NCPA - National Center for Policy Analysis

CHINA TIGHTENS RULES ON FOREIGN ADOPTION

December 20, 2006

China is imposing new restrictions on foreign adoptions, barring applicants who are unmarried, obese, over 50 or who take antidepressants, according to U.S. adoption agencies.

The move comes amid a surge in foreign applications to adopt Chinese children.  The United States is the top destination for children adopted abroad, but the number going to Europe and elsewhere is rising:

  • Among other restrictions, couples must have a Body Mass Index -- a measure of obesity -- of no more than 40 and be aged 30-50, with people up to age 55 considered for children with special needs, according to the agencies.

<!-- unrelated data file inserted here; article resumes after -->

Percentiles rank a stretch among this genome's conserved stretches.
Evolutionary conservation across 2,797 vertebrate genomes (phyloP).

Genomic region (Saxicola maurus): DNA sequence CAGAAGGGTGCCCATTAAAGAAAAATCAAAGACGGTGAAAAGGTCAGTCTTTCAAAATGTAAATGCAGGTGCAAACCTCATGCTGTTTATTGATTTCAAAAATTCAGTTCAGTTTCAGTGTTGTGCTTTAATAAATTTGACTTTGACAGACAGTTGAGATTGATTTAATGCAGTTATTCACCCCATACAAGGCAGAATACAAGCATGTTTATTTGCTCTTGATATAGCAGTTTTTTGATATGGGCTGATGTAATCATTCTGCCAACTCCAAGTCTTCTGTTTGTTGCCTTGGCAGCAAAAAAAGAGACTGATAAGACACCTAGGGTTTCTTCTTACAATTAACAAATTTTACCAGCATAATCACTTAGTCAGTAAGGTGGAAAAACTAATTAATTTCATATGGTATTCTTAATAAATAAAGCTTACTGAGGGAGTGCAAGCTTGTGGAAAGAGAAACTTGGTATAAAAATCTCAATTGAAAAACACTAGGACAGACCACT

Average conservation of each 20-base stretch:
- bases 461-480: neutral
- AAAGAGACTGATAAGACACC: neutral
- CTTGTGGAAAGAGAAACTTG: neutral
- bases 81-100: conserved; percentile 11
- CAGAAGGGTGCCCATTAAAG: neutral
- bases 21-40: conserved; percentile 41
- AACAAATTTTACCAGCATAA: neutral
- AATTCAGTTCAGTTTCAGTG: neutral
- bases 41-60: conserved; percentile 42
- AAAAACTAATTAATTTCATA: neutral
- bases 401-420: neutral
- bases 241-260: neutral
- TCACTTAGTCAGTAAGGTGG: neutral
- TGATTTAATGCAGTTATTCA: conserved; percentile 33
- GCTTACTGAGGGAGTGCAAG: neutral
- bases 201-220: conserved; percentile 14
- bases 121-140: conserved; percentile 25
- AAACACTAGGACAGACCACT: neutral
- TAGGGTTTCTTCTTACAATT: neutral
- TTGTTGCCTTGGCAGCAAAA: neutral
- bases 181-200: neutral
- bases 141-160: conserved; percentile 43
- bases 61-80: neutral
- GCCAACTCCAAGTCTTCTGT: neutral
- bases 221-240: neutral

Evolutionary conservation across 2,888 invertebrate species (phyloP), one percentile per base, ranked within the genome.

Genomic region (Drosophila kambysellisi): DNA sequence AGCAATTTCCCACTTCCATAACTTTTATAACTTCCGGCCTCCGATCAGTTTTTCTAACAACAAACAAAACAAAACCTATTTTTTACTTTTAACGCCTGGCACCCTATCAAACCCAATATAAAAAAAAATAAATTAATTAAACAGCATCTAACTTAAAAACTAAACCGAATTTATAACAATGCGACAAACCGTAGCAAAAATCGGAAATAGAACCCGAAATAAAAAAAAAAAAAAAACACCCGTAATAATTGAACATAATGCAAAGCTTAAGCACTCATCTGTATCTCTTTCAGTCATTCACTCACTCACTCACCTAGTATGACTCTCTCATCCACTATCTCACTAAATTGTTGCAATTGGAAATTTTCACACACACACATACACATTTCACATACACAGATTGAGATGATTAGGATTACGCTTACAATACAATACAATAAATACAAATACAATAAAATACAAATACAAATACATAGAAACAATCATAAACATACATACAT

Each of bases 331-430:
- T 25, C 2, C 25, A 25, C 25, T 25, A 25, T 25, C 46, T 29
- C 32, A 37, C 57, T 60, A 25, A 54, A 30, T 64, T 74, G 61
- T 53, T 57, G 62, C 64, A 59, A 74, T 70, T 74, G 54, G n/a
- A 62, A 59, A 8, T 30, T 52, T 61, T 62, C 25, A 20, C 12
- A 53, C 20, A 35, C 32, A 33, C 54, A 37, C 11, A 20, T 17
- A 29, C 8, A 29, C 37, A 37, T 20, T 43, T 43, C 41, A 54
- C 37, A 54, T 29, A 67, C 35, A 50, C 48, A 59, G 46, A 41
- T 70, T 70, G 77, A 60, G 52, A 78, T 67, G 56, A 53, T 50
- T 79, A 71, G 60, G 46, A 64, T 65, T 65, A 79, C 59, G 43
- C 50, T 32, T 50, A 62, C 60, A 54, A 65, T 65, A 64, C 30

• The rules bar parents who take medication for psychiatric conditions including depression and anxiety or have a "severe facial deformity."

Americans adopted 7,906 children from China in 2005, raising the total since 1989 to 48,504, according to the Joint Council on International Children's Services in Alexandria, Va.

A sharp increase in foreign applications for adoption has led to a backlog in approvals, with waiting times rising from six months in early 2005 to as much as 15 months now, according to adoption agencies.

Source: "China tightens rules on foreign adoption," Associated Press/USA Today, December 19, 2006.

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